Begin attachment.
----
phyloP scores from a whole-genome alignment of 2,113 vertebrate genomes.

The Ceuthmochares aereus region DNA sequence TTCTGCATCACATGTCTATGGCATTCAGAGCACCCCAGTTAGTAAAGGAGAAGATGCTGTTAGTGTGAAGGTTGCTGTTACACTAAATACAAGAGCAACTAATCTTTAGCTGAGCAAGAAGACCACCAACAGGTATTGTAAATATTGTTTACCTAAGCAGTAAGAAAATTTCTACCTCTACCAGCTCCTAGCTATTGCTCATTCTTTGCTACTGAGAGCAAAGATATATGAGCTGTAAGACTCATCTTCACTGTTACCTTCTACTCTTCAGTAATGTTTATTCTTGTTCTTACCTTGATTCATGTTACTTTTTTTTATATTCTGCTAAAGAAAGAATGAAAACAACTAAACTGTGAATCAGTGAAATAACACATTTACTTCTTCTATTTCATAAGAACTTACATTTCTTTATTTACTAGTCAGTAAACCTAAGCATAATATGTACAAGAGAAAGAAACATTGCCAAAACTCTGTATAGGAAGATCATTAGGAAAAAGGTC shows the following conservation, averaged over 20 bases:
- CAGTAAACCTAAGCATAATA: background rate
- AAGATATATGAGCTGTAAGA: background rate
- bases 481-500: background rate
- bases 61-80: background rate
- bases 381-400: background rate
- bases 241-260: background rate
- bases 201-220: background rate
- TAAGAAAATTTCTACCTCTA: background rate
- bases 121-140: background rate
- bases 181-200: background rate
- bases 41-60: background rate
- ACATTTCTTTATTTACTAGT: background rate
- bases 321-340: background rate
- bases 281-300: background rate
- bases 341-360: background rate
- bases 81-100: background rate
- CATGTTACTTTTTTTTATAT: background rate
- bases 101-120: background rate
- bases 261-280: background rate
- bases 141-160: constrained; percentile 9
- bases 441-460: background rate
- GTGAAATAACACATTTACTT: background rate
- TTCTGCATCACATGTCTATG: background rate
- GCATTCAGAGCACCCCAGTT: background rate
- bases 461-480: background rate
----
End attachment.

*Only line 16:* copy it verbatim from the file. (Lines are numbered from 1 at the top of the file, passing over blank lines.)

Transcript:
- bases 281-300: background rate